Dying to Live

by Peg Coleman

A friend of mine once wrote an article about the need every human being has for passion and vision in their lives. The article rings true whenever I think of it and I will tell you why.

One day while driving to the bank at about the same time of day, (as I do every day), following the same route, (as I do every day), the thought "we are all dying to live" came to me so clearly I pulled off the road and wrote it down.

I had pulled into a little park, turned off the engine and suddenly realized it was a beautiful spring day. I had been so caught in my routine I had not noticed. So I rolled down the window, breathed in deeply, and began to write.

Remember days like that? They seem to catch us by surprise. They catch us because at that moment we are not really "living". We are simply going through the motions of our routine, ticking off our list of responsibilities, concentrating on the things we are anxious about. And all that time, real life is passing us by on all sides—full of all sorts of possibilities that we do not notice because we have become prey to the dullness of the routine of the day.

As I began thinking about that phrase "dying to live", I thought of it in relation to athletes. I have often wondered what makes them tick. I thought of top athletes like Lance Armstrong and Marion Jones. Then I thought of those whose names I do not know but who, just like Lance and Marion, are out there day after day pursuing their dreams with concentration, energy and passion.

Questions came quickly, `What is the IT that motivates them? Where does it come from? Are some people meant to excel and others to simply get by with the `business' of day to day living? Can we all be achievers? Who determines who will and who will not achieve? Am I capable of being an achiever?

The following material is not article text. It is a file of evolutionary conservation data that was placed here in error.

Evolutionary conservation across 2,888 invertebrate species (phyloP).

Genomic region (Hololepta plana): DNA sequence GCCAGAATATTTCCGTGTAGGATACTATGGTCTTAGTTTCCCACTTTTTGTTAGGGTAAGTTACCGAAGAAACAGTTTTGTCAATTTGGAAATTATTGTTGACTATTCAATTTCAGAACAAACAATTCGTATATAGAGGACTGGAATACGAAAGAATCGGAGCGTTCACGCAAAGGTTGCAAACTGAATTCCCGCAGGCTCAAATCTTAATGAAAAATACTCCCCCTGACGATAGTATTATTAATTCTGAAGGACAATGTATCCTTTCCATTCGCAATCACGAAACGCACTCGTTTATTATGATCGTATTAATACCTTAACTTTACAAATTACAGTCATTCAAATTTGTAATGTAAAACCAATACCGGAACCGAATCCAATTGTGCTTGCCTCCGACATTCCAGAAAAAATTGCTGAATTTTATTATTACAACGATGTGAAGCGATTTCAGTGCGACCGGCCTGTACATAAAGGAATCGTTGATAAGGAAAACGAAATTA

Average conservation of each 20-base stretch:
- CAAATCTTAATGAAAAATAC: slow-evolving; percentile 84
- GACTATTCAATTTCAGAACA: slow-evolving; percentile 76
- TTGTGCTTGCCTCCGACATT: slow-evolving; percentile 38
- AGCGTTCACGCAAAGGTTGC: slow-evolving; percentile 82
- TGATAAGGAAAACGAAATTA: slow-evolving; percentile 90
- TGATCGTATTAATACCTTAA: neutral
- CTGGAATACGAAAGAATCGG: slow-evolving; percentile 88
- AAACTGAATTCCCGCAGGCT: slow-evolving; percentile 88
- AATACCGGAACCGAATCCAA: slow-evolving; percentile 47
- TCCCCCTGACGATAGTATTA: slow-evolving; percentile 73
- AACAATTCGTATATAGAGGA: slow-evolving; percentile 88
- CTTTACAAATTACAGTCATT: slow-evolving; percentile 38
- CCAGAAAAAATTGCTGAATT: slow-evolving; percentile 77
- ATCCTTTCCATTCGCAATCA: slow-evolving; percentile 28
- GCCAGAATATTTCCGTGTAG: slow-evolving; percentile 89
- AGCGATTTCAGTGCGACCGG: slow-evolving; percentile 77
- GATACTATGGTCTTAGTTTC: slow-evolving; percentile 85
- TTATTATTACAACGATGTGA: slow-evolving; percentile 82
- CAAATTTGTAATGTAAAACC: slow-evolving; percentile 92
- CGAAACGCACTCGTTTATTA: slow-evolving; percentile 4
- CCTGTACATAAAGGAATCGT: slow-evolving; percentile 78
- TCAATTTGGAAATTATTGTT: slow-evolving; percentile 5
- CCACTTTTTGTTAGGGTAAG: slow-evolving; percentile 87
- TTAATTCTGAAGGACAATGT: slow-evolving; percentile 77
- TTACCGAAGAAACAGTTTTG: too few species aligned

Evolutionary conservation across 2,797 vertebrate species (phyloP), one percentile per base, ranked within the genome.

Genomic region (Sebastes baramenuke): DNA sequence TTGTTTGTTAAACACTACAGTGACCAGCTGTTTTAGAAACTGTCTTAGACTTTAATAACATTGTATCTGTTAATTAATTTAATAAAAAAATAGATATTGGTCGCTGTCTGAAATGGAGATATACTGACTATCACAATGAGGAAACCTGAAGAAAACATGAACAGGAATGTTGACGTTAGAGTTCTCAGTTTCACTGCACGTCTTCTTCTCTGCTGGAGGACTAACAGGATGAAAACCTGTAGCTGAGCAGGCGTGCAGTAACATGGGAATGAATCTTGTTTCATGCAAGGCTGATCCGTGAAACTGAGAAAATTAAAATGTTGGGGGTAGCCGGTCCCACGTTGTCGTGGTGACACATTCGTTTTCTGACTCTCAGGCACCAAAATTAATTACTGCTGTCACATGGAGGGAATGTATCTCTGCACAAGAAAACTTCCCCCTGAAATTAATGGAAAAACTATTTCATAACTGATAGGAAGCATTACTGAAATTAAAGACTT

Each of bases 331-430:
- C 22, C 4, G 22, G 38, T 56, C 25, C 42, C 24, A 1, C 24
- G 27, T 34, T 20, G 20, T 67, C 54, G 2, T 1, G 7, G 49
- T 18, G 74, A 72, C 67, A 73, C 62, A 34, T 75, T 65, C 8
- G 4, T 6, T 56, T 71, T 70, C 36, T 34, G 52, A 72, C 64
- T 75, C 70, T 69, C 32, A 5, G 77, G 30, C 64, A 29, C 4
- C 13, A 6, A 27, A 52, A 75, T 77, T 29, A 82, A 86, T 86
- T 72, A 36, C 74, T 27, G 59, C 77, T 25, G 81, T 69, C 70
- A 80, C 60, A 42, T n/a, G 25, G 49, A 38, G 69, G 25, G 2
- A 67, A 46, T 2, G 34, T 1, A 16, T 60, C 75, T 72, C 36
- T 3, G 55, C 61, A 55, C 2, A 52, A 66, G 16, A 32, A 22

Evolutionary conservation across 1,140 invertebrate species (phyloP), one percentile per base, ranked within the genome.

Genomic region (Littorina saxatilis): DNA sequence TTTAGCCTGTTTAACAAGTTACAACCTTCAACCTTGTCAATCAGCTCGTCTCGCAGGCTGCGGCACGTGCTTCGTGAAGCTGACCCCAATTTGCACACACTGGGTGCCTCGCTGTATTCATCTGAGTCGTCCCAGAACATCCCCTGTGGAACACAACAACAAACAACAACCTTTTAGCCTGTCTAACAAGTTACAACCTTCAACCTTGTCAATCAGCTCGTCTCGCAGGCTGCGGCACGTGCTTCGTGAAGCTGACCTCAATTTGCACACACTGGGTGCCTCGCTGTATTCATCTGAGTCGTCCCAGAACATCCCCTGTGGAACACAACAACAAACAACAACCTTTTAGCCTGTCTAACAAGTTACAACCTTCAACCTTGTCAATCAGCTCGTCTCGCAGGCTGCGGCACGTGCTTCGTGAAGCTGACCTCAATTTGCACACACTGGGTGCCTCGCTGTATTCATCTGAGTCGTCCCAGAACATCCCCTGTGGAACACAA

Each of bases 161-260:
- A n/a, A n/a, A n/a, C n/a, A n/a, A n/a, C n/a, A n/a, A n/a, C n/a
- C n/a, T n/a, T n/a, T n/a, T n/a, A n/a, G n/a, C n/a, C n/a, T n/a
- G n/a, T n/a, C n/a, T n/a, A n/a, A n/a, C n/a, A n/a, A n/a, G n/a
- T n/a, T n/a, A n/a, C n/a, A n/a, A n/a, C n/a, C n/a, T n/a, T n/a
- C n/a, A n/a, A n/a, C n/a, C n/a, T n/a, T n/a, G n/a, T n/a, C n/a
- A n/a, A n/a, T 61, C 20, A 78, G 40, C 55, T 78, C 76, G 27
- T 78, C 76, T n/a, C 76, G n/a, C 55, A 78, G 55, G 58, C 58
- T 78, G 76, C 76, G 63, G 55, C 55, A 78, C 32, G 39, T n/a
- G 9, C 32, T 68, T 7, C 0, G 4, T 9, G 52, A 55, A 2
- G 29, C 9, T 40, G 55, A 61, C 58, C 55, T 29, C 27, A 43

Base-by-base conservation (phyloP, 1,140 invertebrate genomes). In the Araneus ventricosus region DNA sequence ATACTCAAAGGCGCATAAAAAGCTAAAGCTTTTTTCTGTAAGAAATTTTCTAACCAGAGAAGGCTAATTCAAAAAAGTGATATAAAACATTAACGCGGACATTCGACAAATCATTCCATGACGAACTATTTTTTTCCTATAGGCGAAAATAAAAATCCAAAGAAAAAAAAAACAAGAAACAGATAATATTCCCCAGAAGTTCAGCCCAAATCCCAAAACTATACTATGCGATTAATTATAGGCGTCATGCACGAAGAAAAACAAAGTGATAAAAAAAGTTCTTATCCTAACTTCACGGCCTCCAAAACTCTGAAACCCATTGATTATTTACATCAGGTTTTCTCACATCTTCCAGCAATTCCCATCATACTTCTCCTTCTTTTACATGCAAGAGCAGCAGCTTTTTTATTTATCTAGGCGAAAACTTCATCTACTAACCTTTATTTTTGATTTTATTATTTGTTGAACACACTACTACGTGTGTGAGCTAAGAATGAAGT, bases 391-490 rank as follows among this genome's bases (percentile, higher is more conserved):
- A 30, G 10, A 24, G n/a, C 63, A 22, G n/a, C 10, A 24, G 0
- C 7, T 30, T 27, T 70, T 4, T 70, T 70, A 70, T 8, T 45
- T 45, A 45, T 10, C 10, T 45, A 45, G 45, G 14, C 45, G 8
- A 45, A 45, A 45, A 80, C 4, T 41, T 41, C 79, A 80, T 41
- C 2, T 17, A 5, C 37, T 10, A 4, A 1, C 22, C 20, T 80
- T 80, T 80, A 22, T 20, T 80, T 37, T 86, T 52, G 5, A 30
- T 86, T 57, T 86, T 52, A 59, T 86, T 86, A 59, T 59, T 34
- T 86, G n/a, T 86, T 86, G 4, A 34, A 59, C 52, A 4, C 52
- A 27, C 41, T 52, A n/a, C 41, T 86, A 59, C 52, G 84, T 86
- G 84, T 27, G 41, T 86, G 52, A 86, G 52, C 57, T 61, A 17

Volumes are written attempting to answer those questions. The most telling are those written by the athletes themselves. Many of them will attest to an inner sense they have of having been born for this purpose. When others might try to discourage them, no matter how hard they have to work at it, they are urged on by something inside that witnesses it is the right way for them to go. The urging is so strong and seems so natural that they are not happy doing anything else or doing less than their very best. That is passion and vision. Whatever you or I may think of as the source of that motivation, many will attest to the fact that for them, it is very real.

Many of us long for that sense of passion and vision we see motivating top athletes. We know we are not experiencing it, but rather than pressing on to find it, we succumb to living life by routine rather than inspiration.

So many of us seem to be dying to live. We want more than merely existing our way through life. We see examples all around us of people who say by their lives that we are meant to experience this life, live in this life and not just coast almost blindly through it.

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